Teaching point: this case is similar to the previous one and the teaching point is the same: look at the underlying rib. And, above all, don’t forget to examine the rest of the bones!
We present the case of a 31-year-old woman with:
* Nausea and vomiting since three days
* Unable to eat or drink without vomiting
* Epigastric pain after eating
* Feels weak
* No prior trauma or illness
* No fever, no diarreha, no hematemesis or bloody stools
* No other family members ill
See below the laboratory findings:
What do you think?
Signs of dehydration with secondary acute renal impairment and electrolyte disorders
Abdominals X-Ray were performed:
What do you see on the X-Rays?
* Apparent elevation of the right hemidiaphragm with obscuration of the right cardiac border
* Air – fluid level at the right upper quadrant: free air?
* Colonic air at the right upper quadrant (Chilaiditi)
* Apparent soft tissue mass at the right upper quadrant
* No apparent dilated bowel loops
* Elongated right liver lobe (Riedel lobe)
* Instability of the symphysis pubis
* Subphrenic abscess
* Hepatic abscess
* Anterior interposition of colon to the liver
* Loculated pneumothorax (mimick)
* Situs inversus – gastric air (mimick)
* Pneumobilia, portal venous gas (smaller amount)
Images from an abdominal CT-scan:
What do you see on the CT images?
* Anterior defect in the right hemidiaphragm
* Partial herniation of stomach and transverse colon
* Gastric outlet obstruction due to compression of the pyloric region of the stomach, with secundary dilatation with fluid
* Normal position of the gastro-esophageal junction and hiatus
* No signs of ischemia
* Collapse of the right middle lobe and partial collapse of the right lower lobe.
What is the most likely diagnosis?
Morgagni hernia of the diaphragm
Patient had a laparoscopic reduction of the hernia with mesh closure of the defect. No signs of ischemia at surgery.
Uneventful recovery with resolution of pain and normal intake the day after.
* Rare congenital diaphragmatic hernia (<5% of all CDH)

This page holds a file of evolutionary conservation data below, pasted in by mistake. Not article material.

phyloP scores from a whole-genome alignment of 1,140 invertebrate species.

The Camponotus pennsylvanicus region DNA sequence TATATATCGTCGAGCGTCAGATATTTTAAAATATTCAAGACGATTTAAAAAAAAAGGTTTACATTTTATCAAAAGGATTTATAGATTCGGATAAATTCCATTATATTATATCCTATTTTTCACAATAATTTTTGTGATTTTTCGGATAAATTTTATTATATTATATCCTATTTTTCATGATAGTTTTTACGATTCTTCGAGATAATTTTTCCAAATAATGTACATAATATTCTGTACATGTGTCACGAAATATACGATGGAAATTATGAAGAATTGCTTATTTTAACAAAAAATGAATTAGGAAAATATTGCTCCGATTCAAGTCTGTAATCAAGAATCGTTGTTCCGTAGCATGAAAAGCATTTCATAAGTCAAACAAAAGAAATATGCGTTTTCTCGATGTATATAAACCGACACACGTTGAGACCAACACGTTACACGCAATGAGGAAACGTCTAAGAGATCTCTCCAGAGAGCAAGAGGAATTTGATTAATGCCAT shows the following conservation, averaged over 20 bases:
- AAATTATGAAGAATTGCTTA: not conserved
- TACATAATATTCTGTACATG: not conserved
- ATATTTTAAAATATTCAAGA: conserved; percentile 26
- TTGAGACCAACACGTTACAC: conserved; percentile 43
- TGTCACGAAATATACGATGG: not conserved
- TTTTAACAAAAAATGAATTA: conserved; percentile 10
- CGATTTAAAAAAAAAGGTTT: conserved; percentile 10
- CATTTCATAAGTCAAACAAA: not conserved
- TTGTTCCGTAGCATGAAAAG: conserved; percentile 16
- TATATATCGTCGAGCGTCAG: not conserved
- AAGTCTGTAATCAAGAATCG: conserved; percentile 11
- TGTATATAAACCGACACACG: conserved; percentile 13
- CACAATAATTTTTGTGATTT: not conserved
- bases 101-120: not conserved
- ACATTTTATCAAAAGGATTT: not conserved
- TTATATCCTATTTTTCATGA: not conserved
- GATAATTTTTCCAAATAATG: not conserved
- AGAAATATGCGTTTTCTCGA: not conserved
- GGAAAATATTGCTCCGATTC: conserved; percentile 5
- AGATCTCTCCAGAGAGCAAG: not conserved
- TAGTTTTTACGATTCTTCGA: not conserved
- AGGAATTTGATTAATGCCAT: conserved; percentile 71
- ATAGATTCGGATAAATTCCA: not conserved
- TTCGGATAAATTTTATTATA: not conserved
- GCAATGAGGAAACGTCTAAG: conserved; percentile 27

* Anterior (retrosternal)
* Right-sided (90%)
* Usually small
* +/- 30% symptomatic: respiratory distress (newborn), recurrent chest infections, abdominal symptoms
* Contents: omental fat, transverse colon (60%), stomach (12%)
* Treatment: surgical repair
> In symptomatic cases, some say also in asymptomatic cases: prevention of strangulation of hernia contents
* Differential diagnosis:
> Traumatic diaphragmatic rupture
> Diaphragmatic eventration / weakness / paralysis (abnormal contour / position of the dome)
> Cardiophrenic angle lesions ( pericardial fat pad, cyst, lipomatosis, tumor)
Today I am presenting a case given to me by my good friend José Luis López Moreno. The PA radiograph belongs to a 77-year-old woman with pain in the right hemithorax.
What do you see?
More images will be shown on Wednesday.
showing today axial and coronal CT.
What do you think?
Findings: PA radiographs shows an ovoid opacity in the right lung (A, arrow), that parallels the path of the anterior ribs. Careful observation demonstrates that the third and fifth anterior ribs are visible (B, red arrows), whereas the anterior fourth rib is absent (B, asterisks). An additional finding is moderated flattening of D11 and D12 (A, circle). The findings suggest multicentric bone lesions.
Enhanced axial and coronal CT confirm a lytic expanding lesion of the anterior fourth rib (C and D, arrows), better seen in the 3-D reconstructions (E and F, arrows).
In an adult, lytic expanding rib lesions are usually either metastases (thyroid, renal cell carcinoma) or multiple myeloma. Further studies confirmed a myeloma.
Final diagnosis: multiple myeloma affecting the right fourth rib and several thoracic and lumbar vertebrae.
Congratulations to Wafaa who suggested the diagnosis in the plain film and to VL who discovered the collapsed vertebrae.
Teaching point: remember to look at the underlying rib when facing a pleural/chest wall lesion. An affected rib will narrow down your diagnostic options. And don’t forget satisfaction of search (collapsed vertebrae in this case).
13-year-old girl with knee pain for 2 months.
What do you see?
Periphyseal (both knees) hyperintensity on sagittal fat suppressed T2 Weighted image (a) and Proton Density Weighted image (b) and hypointensity on sagittal T1Weighted image (c) (arrows).
FOPE: Focal periphyseal edema
– Mostly around the knees
– Both genders can be affected during skeletal maturation
– Painful manifestation of physiologic physeal fusion